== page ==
Vitamin K comes from three sources: plants; the human intestine; and artificial sources. The most efficient, and effective, is vitamin K2, also known as menaquinone. Manufactured by gut bacteria, this form is supplied directly to blood vessels, bones, and tissues.
Foods rich in vitamin K include cruciferous vegetables like broccoli and Brussels sprouts; kale and spinach; and many “greens” (i.e., turnip greens, mustard greens, beet greens, and dandelion greens). This vitamin is found in onions and green tea, but is also available, in abundance, from fermented foods like sauerkraut, cheese, natto, kimchi, kefir, kombucha, and tempeh. One American favorite is “seed cheese”, a tangy, cultured vegan cheese made from whey and various nuts or seeds, all high in vitamin K.
Vitamin K is a relatively recent addition to the list of vitamins and minerals essential to human health. Known as the “forgotten vitamin” because its role is so often ignored, this vitamin is essential in building strong bones; preventing heart disease; promoting brain health; and preventing cancer. This vitamin is also said to prevent tooth decay and certain dangerous infections like pneumonia. In fact, recent studies suggest that – if not a confirmed treatment for rheumatoid arthritis (RA) – vitamin K’s level in the body may indicate the best treatments for RA amongst elderly patients prone to fragility fractures.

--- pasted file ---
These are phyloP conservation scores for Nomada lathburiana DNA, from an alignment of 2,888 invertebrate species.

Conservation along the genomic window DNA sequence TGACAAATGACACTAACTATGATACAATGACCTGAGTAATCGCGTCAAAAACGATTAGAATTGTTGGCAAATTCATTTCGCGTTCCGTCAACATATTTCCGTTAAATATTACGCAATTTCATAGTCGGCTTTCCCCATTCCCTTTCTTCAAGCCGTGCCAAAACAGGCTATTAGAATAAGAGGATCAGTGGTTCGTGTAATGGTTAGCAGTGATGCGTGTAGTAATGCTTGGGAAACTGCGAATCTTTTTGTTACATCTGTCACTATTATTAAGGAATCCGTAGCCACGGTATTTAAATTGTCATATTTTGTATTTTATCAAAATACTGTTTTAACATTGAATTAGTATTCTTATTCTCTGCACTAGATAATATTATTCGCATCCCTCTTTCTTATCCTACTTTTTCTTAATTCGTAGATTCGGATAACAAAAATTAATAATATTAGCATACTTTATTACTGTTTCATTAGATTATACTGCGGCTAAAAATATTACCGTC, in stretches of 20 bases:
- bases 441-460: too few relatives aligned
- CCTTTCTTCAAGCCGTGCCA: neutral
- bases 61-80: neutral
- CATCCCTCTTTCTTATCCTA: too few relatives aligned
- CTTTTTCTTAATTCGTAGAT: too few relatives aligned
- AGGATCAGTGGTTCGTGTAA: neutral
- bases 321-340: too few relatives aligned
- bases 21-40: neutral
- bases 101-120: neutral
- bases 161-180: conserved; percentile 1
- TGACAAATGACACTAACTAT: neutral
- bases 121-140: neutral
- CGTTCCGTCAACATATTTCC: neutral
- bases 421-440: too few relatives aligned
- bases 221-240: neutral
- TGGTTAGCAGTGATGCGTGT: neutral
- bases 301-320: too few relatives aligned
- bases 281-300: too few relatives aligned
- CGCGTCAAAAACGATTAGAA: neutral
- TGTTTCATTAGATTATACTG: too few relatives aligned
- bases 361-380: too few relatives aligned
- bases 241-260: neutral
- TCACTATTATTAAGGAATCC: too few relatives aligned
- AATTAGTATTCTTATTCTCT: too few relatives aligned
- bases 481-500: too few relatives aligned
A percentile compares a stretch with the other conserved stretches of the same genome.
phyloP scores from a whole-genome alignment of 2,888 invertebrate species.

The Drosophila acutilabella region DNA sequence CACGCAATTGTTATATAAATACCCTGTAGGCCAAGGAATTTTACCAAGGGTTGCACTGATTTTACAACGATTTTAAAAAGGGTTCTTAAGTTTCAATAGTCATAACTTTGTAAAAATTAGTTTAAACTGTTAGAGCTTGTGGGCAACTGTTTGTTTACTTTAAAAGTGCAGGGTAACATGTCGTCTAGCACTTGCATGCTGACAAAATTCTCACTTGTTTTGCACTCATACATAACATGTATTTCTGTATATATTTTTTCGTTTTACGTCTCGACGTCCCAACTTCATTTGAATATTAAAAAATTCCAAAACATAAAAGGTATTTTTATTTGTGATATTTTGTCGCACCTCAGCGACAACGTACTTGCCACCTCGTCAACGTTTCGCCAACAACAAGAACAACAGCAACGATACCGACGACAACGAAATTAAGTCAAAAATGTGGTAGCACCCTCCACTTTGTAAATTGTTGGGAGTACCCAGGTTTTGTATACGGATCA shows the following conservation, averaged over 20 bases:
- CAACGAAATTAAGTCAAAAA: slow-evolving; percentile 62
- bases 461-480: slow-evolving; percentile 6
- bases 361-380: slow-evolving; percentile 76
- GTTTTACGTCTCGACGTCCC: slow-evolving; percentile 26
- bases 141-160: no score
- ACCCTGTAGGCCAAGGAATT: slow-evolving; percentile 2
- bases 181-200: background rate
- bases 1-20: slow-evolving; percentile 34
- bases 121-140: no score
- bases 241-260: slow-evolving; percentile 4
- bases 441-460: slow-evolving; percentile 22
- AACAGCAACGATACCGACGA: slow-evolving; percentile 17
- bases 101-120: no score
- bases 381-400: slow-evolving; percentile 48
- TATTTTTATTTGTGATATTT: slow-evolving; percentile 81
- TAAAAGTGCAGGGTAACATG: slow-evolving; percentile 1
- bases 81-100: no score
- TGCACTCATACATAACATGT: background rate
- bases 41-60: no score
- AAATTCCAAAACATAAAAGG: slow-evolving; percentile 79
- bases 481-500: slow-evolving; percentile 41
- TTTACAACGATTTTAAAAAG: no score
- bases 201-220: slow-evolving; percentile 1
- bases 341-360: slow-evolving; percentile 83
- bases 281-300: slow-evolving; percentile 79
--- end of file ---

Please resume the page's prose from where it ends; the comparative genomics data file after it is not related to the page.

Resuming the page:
According to at least one source, this vitamin is dependent on vitamin D, and the lack of one means a deficiency in the other. Moreover, since getting enough vitamin K through diet alone is difficult, if not impossible, in today’s vitamin-depleted-soil world, supplements are available.
Vitamin K deficiencies can strike any demographic and age group, but are most often found among the unborn or newly born, as hemorrhagic disease. This is because vitamin K does not cross the placenta, is not abundant in breast milk, and the gut bacteria needed for its synthesis are absent before a certain age.
This vitamin can be stored in the body for about a week. There is also one precaution about vitamin K. That is, since this vitamin interferes with the effectiveness of blood thinners like warfarin, people taking Coumadin or Jantoven should avoid excess amounts of vitamin K-rich foods or vitamin K supplements.